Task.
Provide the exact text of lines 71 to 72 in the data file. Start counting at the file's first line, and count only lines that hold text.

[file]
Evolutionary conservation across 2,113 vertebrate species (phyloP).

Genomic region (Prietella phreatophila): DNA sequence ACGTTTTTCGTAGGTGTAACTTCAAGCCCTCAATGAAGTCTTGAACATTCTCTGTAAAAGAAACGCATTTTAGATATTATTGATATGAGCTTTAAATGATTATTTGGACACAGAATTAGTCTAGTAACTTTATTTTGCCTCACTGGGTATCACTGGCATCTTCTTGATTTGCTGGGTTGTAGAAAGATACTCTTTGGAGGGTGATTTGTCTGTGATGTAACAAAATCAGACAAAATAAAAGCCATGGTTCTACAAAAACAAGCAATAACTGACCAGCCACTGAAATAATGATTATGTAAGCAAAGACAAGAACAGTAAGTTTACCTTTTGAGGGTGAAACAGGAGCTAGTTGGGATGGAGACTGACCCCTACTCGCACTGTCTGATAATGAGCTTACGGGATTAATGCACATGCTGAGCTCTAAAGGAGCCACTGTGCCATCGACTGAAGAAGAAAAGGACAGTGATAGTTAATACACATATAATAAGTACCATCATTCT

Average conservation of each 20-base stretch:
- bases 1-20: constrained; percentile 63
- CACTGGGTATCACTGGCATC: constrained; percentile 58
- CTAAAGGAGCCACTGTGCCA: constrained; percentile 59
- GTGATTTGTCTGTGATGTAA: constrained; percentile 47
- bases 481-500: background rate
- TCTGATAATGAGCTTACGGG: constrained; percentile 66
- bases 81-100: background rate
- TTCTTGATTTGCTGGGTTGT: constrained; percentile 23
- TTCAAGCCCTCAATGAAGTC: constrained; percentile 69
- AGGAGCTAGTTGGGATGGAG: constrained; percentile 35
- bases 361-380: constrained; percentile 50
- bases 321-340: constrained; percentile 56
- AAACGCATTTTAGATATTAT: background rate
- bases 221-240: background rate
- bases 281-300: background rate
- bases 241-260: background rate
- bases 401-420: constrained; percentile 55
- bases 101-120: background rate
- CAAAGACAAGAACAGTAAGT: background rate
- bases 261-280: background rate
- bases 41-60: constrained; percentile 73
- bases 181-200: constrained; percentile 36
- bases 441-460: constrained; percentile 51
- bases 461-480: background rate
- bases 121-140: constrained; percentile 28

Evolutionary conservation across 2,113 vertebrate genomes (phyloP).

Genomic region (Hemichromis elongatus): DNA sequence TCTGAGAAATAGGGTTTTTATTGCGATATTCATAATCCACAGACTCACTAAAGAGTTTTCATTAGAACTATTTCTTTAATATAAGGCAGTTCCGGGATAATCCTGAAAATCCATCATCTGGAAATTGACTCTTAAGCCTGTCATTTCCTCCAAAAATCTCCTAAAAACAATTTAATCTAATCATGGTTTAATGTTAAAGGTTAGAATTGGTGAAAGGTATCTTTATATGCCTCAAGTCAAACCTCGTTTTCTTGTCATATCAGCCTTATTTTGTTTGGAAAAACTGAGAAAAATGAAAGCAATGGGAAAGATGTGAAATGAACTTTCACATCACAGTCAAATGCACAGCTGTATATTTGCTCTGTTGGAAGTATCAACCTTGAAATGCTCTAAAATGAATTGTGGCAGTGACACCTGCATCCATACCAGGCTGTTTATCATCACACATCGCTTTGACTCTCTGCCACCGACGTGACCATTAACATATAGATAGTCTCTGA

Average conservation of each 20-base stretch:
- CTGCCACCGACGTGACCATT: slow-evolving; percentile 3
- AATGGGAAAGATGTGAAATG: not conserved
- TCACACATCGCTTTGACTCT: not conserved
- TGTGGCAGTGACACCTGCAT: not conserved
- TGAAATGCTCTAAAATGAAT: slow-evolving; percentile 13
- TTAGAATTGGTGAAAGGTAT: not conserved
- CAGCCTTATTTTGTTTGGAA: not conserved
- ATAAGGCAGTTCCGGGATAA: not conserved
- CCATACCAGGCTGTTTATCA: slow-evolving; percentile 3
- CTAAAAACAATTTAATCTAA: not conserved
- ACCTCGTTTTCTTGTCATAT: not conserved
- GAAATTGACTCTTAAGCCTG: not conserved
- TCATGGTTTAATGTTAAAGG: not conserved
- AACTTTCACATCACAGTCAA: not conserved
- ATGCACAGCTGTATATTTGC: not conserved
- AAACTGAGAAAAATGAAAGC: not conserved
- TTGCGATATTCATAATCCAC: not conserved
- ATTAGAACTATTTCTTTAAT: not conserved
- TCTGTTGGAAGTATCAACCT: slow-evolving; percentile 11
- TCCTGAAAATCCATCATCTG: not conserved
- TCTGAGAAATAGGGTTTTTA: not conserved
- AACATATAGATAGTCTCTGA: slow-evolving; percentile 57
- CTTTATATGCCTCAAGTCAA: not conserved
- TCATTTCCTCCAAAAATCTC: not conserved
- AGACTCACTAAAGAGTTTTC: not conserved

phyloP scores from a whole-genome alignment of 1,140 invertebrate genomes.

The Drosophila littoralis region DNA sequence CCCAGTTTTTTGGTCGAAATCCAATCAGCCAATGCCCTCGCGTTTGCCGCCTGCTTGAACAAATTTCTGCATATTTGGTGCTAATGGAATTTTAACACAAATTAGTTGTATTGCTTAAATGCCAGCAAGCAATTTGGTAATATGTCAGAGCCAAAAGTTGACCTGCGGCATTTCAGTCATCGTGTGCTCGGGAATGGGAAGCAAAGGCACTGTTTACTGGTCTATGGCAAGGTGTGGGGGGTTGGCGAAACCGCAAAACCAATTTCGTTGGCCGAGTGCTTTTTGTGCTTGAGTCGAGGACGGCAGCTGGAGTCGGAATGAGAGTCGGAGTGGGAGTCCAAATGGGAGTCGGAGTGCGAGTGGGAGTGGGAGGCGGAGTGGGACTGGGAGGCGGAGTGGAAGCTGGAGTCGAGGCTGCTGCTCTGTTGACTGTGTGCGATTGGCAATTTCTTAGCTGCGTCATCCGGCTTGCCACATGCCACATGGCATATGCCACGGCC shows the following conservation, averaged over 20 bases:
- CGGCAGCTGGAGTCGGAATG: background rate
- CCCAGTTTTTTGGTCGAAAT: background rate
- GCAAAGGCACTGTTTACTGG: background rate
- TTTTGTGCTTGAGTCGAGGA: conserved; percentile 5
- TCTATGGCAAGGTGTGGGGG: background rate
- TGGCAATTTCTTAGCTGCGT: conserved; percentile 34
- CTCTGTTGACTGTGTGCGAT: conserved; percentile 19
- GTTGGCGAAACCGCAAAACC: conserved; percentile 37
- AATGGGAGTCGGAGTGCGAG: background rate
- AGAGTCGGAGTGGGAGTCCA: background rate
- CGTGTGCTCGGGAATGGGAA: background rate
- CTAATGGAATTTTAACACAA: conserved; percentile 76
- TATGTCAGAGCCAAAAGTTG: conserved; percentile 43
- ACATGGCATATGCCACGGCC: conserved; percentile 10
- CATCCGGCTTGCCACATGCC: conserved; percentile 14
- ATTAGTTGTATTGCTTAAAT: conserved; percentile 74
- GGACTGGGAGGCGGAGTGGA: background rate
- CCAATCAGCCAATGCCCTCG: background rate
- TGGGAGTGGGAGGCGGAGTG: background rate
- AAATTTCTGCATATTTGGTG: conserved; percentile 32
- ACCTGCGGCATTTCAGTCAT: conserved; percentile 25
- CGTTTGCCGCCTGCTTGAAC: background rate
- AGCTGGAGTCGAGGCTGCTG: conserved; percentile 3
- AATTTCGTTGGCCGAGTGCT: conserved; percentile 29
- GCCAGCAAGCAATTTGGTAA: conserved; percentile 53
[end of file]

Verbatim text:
- TATGTCAGAGCCAAAAGTTG: conserved; percentile 43
- ACATGGCATATGCCACGGCC: conserved; percentile 10